Carolyn Jackson is a Professor in the Department of Educational Research at Lancaster University, and Co-Director of the Centre for Social Justice and Wellbeing in Education. She has published widely on gender issues in education. Her books include Lads and Ladettes in School: Gender and a Fear of Failure (2006), and Girls and Education 3-16: Continuing Concerns, New Agendas (2010, co-edited with Carrie Paechter and Emma Renold). She is currently engaged in two projects exploring laddism in higher education.
c.jackson2@lancaster.ac.uk
Dr. Steven Dempster is a Research and Teaching Associate in the Department of Educational Research at Lancaster University and the Dean of one of Lancaster’s undergraduate colleges.  Steve has published a number of papers on laddism in higher education and is currently working on a further project on laddism in HE, an evaluation of enhancement of teaching and learning in Scottish HEIs, and a study of the impact of the Harry Potter franchise on boys’ literacies.
s.dempster@lancaster.ac.uk

Chanting Students
Dr. Matthew Cheeseman

I began researching and collecting examples of student chanting in 2005 and have found them a stimulating way of thinking about students and their experience of higher education. Far from simple, chants are both verbal forms and performances, full of contradictory meanings and creadings. In this paper I look at how they are received by others and how they operate as expressions of student identity and enactments of ‘lad culture’. Using data collected following an ethnographic methodology, I attempt to situate chanting within larger and no less contradictory performances (such as being a student) and explain its relationship to a language that has become a totemic within the United Kingdom: banter.

Dr. Matthew Cheeseman is a Research and Teaching Associate at the University of Sheffield. He works between English Literature, Folklore, Creative Writing, Music and Education. Alongside Dr. Camille Kandiko, he convenes the Student Experience Network for the SRHE, arranging approximately three symposiums a year. He blogs at http://www.einekleine.com.

Round table on Students’ Union responses, programmes and strategies alongside thoughts on further research.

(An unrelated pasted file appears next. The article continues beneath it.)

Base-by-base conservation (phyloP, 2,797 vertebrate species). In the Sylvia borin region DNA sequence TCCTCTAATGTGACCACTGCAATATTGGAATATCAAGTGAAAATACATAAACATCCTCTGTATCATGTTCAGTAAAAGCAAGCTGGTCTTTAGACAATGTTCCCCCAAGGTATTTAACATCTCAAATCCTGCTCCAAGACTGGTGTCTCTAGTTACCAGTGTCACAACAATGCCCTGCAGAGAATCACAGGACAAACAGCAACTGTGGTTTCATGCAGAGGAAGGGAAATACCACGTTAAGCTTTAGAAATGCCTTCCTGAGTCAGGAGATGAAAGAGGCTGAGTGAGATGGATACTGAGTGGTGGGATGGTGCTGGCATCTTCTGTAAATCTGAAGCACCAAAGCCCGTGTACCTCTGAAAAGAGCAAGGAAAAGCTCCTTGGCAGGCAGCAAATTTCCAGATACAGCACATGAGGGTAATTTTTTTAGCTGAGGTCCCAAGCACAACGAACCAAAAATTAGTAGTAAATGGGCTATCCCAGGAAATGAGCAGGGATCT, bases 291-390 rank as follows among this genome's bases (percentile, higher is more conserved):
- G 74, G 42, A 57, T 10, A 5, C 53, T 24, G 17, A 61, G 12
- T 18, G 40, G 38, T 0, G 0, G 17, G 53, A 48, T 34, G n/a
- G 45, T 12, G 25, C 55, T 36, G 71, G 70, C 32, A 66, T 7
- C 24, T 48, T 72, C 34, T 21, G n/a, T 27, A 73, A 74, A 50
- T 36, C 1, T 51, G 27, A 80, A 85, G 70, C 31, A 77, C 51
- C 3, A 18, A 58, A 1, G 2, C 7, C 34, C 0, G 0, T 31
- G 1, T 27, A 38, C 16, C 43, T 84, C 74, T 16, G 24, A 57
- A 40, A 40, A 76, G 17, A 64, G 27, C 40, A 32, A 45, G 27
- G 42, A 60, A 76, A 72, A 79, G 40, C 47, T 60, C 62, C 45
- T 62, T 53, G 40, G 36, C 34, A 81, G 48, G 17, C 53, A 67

Abigail Burman, Sophie van der Ham and Kelly Temple

Abigail Burman is an American undergraduate at the University of Oxford. During her time at university she’s served as her college’s Equal Opportunities Officer, focusing on issues of violence and harassment and helped form the first University-wide campaign against sexual violence.

Sophie van der Ham completed a BA in English literature and linguistics at the University of Amsterdam & Edinburgh. She came to the University of Sussex to study an MA in Gender Studies and co-chaired the Women’s Group on campus. She was elected welfare officer at the University of Sussex Students’ Union and is carrying on the zero tolerance to sexual harassment and discrimination campaign that was started by the previous welfare officer. The campaign has been mentioned by The Guardian and aims to work constructively with the University in introducing a sexual violence policy.

The day will conclude with a general discussion, with the option to splinter into smaller groups in order to discuss research strands.

Laddism

Laddism

**END**

Cold Hands & Quarter Moon, ‘Stagnant’ at: http://www.youtube.com/watch?v=YkP_Mi5ideo  

‘Cheerful Sin’ – a song by Victor Rikowski: http://www.youtube.com/watch?v=tIbX5aKUjO8

Posted here by Glenn Rikowski

The Flow of Ideas: http://www.flowideas.co.uk

Rikowski Point: http://rikowskipoint.blogspot.com

Volumizer: http://glennrikowski.blogspot.com

Glenn Rikowski on Facebook at: http://www.facebook.com/glenn.rikowski

Online Publications at: http://www.flowideas.co.uk/?page=pub&sub=Online%20Publications%20Glenn%20Rikowski

Digitisation Perspectives

Digitisation Perspectives

THE DIGITAL STUDENT EXPERIENCE

The Digital Student Experience: Exploring the role of technology on the student experience

Society for Research into Higher Education

Date – Friday 15 November 2013

Venue – SRHE, 73 Collier Street, LondonN1 9BE

Network – Student Experience/Digital University

This event has been put together by the SRHE Student Experience Network and the Digital University Network. We will be exploring the role of technology on the student experience, with a focus on research that has engaged students and investigates their experiences.

Draft programme:

11:00am: Coffee and registration
11:30am: Introduction
11:45am: Jeremy Segrott, Cardiff University, ‘Connecting academic writers – the #Acwri Twitter group’.